Do people still make paper chains? I haven’t seen any for ages, but I clearly remember making yards of them at school and thinking my tongue would be permanently stuck to the roof of my mouth!

Christmas drinks
Oh, how I used to aspire to a Babycham! I loved the adverts with the sweet little deer… but I remember it being something of a disappointment when I finally tried it, rather sweet and sickly! And who remembers a Snowball? Advocaat and lemonade, usually with a cherry on the top, the height of sophistication in the 1960s.

Woolworths
Goodness, many a last minute present was bought in Woolies! I can remember clutching a few old pennies in my mittened hands and trying to find something suitable for an aunt, cousin or school friend.

January sales
Cheating really as they were after Christmas – but in my youth, the January sales began in January (not Boxing Day as now) and it was a huge source of excitement! I can remember as a teenager, fighting my way past a huge crowd to grab a green polo neck angora jumper that they had been advertising in the window for the week before the sale –  £20.00 down to £2 – I loved that jumper for years!

So, what are your memories of Christmas past? What do you miss? Or what do you enjoy now that makes it so much better? Do share!

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The traditions of Christmas, or not…!

I was thinking about Christmas stockings for my family and started wondering about how this slightly strange practice came to be, and then I thought – aha, perhaps that’s an idea for a blog. I checked back and saw that I wrote about some of the origins of what we think of as ‘traditional’ Christmas practices THREE years ago! My goodness, I’ve written a lot of blogs and articles since then! Anyway, here are some interesting facts that I didn’t cover last time…

Christmas Stockings

As with so many of these traditions, I have come across various explanations as to how the practice of stocking-stuffing came about and it owes more to myth than fact. We know, thanks to the poem ‘T’was the Night Before Christmas’, that hanging stockings by the chimney with care dates back at least to the poem’s 1823 publication. But the story of how stockings came to be hung by the fire is a hazy one. Legend says the original Saint Nicholas, who travelled around bringing gifts and cheer to the poor, came upon a small village one year and heard of a family in need. An impoverished widower could not afford to provide a dowry for his three daughters. St. Nick knew the man was too proud to accept money, so he simply dropped some gold coins down the chimney, which landed in the girl’s stockings, hung by the fireplace to dry, so the tale goes. And so, the modern tradition was born.

Gift giving

Christmas’s gift-giving tradition has its roots in the Three Kings’ offerings to the infant Jesus. Romans traded gifts during Saturnalia, and 13th century French nuns distributed presents to the poor on St. Nicholas’ Eve. However, gift-giving did not become the central Christmas tradition it is today until our friends the Victorians got to grips with it! Queen Victoria and Prince Albert, who also gave us the Christmas tree, also popularised the whole present giving ritual.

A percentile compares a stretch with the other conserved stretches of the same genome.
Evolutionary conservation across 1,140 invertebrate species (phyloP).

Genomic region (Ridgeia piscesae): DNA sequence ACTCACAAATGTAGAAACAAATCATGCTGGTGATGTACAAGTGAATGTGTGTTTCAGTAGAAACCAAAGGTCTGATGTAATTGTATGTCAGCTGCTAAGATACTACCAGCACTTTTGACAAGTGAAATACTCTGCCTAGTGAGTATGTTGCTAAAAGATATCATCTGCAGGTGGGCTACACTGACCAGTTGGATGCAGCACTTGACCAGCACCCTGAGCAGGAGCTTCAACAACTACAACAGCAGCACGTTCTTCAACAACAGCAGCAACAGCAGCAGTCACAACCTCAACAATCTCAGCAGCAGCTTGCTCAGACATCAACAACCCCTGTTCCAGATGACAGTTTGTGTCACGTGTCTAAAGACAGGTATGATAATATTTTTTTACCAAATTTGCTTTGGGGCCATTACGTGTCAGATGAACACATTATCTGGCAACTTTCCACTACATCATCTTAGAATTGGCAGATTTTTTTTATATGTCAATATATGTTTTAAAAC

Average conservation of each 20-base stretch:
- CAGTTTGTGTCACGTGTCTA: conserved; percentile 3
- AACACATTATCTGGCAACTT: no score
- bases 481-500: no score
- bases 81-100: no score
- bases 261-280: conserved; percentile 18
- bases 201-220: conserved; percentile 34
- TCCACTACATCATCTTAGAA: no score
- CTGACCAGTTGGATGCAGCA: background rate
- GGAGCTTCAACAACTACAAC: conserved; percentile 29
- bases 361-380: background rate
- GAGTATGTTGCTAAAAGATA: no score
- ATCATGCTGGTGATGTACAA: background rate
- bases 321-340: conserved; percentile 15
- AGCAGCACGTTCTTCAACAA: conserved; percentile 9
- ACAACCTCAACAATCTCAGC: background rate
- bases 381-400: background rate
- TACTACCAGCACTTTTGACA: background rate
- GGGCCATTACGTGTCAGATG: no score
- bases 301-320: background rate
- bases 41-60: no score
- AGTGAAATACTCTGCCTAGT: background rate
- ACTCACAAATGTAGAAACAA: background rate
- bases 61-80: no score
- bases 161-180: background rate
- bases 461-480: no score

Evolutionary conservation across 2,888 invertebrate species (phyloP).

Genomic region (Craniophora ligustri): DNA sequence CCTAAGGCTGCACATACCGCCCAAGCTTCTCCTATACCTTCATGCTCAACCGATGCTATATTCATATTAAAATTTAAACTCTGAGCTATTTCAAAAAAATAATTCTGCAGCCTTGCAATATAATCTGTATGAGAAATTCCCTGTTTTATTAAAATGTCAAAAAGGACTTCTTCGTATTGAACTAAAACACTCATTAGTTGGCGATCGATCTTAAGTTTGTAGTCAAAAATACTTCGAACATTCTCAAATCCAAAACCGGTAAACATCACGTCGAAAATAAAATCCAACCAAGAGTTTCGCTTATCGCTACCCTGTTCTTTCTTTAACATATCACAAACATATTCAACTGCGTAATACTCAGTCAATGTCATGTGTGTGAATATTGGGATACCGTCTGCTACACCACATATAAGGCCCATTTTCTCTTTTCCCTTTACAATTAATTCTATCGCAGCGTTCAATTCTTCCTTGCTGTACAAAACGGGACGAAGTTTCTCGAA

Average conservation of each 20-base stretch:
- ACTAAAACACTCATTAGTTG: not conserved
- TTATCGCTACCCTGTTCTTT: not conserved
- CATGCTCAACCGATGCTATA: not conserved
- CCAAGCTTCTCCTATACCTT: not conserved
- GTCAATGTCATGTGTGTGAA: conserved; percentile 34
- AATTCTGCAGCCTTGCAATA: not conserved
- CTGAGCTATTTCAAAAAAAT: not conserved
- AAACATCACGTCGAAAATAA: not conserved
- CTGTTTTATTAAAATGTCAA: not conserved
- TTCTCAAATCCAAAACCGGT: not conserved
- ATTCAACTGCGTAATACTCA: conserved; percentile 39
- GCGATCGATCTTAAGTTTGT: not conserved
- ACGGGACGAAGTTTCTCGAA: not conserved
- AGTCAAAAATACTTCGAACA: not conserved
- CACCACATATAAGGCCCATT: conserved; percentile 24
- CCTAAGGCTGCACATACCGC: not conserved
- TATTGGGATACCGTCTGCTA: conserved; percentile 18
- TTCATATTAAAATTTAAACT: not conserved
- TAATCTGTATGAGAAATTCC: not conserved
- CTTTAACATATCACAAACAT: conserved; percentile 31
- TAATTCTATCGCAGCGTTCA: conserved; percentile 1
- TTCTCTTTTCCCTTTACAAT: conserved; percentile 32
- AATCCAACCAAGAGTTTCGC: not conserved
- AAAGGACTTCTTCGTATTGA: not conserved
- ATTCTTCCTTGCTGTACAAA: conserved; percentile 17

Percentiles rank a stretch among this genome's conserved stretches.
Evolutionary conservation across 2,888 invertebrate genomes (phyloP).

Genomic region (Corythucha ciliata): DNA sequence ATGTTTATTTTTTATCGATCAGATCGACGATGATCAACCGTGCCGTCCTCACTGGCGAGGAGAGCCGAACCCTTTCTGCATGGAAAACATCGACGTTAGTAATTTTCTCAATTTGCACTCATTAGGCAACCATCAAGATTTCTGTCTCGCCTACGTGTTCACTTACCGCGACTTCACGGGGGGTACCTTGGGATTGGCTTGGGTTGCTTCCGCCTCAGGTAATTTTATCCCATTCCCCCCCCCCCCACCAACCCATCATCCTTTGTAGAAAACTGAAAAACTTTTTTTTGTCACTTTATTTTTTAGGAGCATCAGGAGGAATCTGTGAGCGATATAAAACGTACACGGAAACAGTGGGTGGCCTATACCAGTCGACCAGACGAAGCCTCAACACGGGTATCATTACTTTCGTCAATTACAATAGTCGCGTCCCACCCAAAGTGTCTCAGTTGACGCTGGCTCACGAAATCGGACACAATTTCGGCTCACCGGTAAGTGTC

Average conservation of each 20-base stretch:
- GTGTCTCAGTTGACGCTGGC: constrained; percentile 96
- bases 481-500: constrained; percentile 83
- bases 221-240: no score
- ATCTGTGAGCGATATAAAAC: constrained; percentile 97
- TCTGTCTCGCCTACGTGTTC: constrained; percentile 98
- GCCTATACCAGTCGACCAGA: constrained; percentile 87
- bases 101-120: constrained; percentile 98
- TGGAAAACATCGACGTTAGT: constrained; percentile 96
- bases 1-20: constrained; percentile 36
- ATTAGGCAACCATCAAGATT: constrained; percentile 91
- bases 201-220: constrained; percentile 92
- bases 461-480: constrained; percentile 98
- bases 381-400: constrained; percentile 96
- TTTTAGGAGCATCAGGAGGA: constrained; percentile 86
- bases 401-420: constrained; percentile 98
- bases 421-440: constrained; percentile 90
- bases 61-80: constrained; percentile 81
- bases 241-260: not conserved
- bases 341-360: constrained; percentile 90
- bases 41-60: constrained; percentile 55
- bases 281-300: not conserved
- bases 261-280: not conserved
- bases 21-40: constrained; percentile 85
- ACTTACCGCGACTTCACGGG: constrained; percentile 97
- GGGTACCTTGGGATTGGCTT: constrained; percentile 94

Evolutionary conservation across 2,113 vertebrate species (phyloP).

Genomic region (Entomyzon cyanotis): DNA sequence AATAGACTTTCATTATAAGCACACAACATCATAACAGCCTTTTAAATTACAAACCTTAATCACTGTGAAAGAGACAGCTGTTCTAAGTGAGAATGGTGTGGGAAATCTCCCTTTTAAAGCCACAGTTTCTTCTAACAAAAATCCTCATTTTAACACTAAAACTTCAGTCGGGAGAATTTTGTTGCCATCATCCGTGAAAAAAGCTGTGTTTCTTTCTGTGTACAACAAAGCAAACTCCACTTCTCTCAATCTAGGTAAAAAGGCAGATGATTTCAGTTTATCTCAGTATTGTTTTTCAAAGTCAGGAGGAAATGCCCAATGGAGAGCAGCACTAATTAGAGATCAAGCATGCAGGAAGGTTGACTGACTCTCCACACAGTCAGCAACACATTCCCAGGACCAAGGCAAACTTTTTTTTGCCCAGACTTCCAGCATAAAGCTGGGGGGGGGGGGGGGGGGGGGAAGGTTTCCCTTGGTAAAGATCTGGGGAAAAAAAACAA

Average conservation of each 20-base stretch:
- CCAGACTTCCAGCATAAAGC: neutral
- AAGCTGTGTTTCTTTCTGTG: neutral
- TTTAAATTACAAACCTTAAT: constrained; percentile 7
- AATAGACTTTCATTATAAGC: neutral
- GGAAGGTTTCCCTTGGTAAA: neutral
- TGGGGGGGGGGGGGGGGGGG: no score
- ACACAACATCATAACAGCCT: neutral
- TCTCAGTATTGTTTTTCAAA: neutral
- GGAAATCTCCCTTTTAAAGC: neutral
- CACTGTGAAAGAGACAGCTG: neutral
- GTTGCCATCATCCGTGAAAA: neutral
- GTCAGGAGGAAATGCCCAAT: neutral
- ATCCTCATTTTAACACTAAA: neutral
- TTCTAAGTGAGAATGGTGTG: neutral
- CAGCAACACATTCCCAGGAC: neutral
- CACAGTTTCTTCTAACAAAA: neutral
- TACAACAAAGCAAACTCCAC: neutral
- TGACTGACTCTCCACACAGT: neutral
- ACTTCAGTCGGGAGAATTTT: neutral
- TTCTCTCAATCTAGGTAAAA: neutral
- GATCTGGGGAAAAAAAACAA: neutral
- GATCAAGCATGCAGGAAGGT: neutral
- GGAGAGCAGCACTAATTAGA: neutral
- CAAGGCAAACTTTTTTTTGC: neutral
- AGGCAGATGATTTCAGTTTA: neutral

The X in Xmas

I know a lot of people don’t like to see Christmas abbreviated to Xmas, seeing it as rather disrespectful, but the true origins have a strong basis in Christianity. In the abbreviation, the X stands for the Greek letter Chi, the first letter of the Greek word for Christ. I was amazed to discover that the term X-mas has been used since the 16th century, and became widely used in the 18th and 19th centuries. In the modern world, X has been taken to be used as an abbreviation for any word with the “krys” sound in it. Chrysanthemum, for example, is sometime shortened to “xant” on florist’s signs, and crystal has sometimes been abbreviated as “xtal”. Hmmm…

I’ve got a few more thoughts on our Christmas traditions that I’ll share with you later in the month…

 

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Banana chocolate chip muffins

Muffins, or little fairy cakes, call them what you will, are a good tea time standby for visitors, as well as much loved family fare.

These are pretty straight forward.

Ingredients:

  • 225g self raising flour
  • 125g butter
  • 125g soft light brown sugar
  • 1 egg
  • ½ teaspoon baking powder
  • 200ml milk
  • 75g chocolate chips
  • 2 chopped bananas

Preheat your oven to 180ºc or Gas 4. Then either grease a muffin tin or line with little cake cases.

Cream the butter and sugar together, then beat in the egg. Add the flour, baking powder and milk. Then gently stir until all the ingredients are combined – don’t over do it. Gently add in the banana pieces.

Spoon into the prepared tin and bake for 15-20 minutes and cool on a wire rack.

Easy peasy!